Monthly Archives: February 2015

Everest College and politics Feb 19 2015

I just heard the news Everest College is closing its doors, locking out 2,400 students. The National Association of Career Colleges shut their doors. The college could not sustain itself and may well go bankrupt.

My immediate thoughts are. The college could not and cannot compete with government sponsored, and government favored colleges. One example is the government sponsored and tax supported salaries of already established colleges. Any publicly supported college or university necessarily has this edge over colleges that are private. It was just a matter of time until the private college lost enough money to either trim back its salaries, then marketing operations, materials, then space.

The economic principle is this. Anything that is beyond and above market trade is un-affordable and eventually unsustainable. The market works.

Closing Everest is proof other existing colleges and universities in Ontario are fat, and only seemingly prosperous. They are in fact, under nourished in education and profits, so must be sustained by government encouragement and tax dollars from various sources. However, in the long run nothing that must feed of tax-payers is affordable.

The only solution for a healthy and progressive (in the proper sense of the word) education system is to have all colleges and universities in Ontario to be free from government subsidies and closed door favors.

This way, professors, educators, and instructors will remain in an education system that is sustainable as a market remains healthy are free of government interference or worse, government “help.” Salaries in a private market will be paid for education value, not taxes forced out of pockets of students and tax payers for unrealistic propagandistic education.

– Ted.

Submission to Brampton City Council Feb 18 2015

To the City of Brampton

Feb 18, 2015 Brampton accepting input on 2015 Budget

To the Younger generations coming up

Thank you for accepting my submission to city council designed to help the younger generations of Brampton, and high school students. My focus here is to try to answer one of the key questions involved in any city budget: Can this city afford it? My submission if adopted can greatly reduce the need for city hall spe­nding while simultaneously revitalizing downtown. I will explain how Brampton can answer at least the affordability questions involved moving forward.

This submission will also reduce long distance travel to and from our city , thus eliminating the perceived need for transit expansion. My short proposal may also eliminate the need for BDDC and the BIA. These organizations greatly hinder business.

I will begin with immediate needs students are requesting then move to longer term solutions.

Where will Brampton council find the money to support free high school student transit? With a line by line effort at Brampton’s budget, money can be found if this council decides. However, much more than free rides are needed if independence is to be a virtue of the future. A rational, long term solution is needed to make Brampton and yes, high school transit affordable. My submission will focus on a permanent solution. Brampton will be, “revitalized” if these suggestions are adopted.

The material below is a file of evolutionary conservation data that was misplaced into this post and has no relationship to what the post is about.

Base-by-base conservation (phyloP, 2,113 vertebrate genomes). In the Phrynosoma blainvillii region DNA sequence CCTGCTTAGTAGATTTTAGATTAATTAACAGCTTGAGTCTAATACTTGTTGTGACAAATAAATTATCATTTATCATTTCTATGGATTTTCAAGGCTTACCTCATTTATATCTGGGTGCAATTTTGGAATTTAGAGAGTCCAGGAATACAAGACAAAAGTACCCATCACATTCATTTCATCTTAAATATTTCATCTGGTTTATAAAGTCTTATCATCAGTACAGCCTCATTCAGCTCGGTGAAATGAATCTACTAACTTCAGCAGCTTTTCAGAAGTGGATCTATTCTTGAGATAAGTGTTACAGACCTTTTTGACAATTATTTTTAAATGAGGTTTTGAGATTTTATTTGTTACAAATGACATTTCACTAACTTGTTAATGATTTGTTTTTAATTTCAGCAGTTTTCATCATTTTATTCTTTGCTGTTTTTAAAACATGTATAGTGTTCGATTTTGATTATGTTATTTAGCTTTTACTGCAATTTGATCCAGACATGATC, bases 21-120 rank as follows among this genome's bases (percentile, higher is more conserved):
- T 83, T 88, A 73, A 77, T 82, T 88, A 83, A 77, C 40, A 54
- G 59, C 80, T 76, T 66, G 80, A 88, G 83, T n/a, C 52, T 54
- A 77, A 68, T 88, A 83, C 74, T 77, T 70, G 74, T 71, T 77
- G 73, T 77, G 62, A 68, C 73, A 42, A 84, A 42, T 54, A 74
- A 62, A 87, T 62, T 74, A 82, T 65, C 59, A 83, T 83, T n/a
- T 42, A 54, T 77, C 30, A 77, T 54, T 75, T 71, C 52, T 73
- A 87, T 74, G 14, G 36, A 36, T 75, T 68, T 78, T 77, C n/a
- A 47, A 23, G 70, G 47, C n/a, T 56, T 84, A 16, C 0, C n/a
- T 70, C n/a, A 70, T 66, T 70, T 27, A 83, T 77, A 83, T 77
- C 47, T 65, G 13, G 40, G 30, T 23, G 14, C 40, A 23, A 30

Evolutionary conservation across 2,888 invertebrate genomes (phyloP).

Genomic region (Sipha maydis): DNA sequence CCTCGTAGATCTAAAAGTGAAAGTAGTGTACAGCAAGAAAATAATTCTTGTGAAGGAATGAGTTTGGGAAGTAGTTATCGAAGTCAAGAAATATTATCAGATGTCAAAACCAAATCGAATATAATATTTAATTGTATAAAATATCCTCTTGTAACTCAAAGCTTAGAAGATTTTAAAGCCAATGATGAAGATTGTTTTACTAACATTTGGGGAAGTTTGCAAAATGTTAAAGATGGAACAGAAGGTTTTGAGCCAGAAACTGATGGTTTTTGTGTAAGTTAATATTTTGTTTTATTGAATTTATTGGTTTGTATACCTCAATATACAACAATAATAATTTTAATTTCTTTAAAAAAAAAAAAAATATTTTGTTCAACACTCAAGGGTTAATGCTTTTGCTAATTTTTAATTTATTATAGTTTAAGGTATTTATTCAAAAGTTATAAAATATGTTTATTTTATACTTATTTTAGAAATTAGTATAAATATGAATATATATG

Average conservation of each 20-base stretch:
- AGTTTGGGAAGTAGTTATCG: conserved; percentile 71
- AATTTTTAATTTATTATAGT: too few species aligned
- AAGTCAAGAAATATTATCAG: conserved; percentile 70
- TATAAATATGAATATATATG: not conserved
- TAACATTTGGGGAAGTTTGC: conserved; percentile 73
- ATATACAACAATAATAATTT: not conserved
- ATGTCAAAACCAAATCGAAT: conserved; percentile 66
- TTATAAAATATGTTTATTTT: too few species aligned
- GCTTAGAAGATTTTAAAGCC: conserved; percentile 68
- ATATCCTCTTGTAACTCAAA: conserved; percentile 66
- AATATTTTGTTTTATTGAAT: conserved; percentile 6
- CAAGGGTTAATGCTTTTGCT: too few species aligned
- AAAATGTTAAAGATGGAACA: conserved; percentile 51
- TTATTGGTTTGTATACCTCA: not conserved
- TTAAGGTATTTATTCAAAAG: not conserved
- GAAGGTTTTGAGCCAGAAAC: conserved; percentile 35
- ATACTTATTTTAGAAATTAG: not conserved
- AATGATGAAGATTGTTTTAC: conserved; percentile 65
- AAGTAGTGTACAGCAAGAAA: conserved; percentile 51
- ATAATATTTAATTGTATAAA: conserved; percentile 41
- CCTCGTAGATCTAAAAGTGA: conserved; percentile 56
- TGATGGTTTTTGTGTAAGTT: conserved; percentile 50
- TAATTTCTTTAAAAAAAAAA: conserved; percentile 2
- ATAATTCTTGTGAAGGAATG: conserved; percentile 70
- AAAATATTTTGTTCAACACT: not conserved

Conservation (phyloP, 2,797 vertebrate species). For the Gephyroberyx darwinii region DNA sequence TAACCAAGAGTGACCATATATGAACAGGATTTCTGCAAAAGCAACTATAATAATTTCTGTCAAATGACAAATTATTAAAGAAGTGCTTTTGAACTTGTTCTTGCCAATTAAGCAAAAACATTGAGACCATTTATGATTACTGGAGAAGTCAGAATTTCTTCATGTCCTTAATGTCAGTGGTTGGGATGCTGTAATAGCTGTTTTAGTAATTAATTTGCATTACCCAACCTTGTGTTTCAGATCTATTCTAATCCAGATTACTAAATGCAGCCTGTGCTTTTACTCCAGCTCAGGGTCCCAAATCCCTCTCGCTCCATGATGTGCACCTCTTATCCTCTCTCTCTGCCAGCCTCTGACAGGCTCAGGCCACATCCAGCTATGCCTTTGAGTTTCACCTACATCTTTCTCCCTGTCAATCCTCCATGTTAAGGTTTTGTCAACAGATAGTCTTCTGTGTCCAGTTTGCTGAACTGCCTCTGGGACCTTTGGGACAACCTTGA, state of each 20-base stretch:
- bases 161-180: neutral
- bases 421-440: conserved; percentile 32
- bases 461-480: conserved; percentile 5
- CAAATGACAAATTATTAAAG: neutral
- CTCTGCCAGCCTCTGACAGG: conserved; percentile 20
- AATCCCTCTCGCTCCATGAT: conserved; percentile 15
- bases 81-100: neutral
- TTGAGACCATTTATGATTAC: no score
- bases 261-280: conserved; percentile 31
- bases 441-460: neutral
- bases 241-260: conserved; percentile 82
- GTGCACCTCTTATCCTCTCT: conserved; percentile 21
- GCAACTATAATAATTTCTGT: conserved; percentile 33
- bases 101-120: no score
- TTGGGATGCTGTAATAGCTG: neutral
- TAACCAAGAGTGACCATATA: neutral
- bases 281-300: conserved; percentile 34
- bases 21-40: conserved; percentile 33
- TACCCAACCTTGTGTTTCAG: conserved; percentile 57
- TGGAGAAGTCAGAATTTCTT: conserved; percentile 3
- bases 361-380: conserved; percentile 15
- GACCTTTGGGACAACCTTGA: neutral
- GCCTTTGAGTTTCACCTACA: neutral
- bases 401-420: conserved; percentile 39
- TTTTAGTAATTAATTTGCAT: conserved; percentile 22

Specifically, previous council did not love people as much as they love cars. A quick look around and you will see there is limited parking or parking is prohibited.

There is nothing special about downtown that warrants these prohibitions and unwelcome signs; one hour parking, no stopping, rush hour tow away. One way to save millions of dollars and not dump these taxes on to future generations, right here, right now is to enable parking 24/7. Let us make it simple and easy for anybody to park anywhere on as many inside public road lanes as possible.

Downtown grass is just grass. Downtown buildings are normal buildings. The same with the asphalt, there is nothing special about it. There is nothing special about downtown except it is closed to people. People happily drive right on by.

Downtown is not “revitalized” simply because people are prohibited from revitalizing the place. There is no parking during rush hour. The streets are obviously designed to corridor people past downtown and not to park for the stores and shops. One lane on each side needs to be allowed for parking even during rush hour.

Pedestrian feel safer with a line of cars between him or her and moving vehicles so drivers need to feel welcome to stop anytime to fill up spots. Currently drivers do not think of stopping just to rush out of a variety store before a ticket is issued or are towed away. Brampton downtown is not people friendly at all. One might as well be driving by a ghetto area on an elevated over-pass. Removing all prohibitions on parking is what is needed to open downtown, not millions of dollars, and certainly not, “beautification” programs of selected businessmen.

Imagine a future with friendly, free parking, people will complain and swear at the slow vehicles but the purpose of parked cars is to slow and to park traffic. Downtown is not the 401, but a downtown. So let us in Brampton enjoy the benefit of parking at all hours, including “rush hour.” When this becomes known Brampton will become people friendly and citizens will add to the downtown economy by leaps and bounds.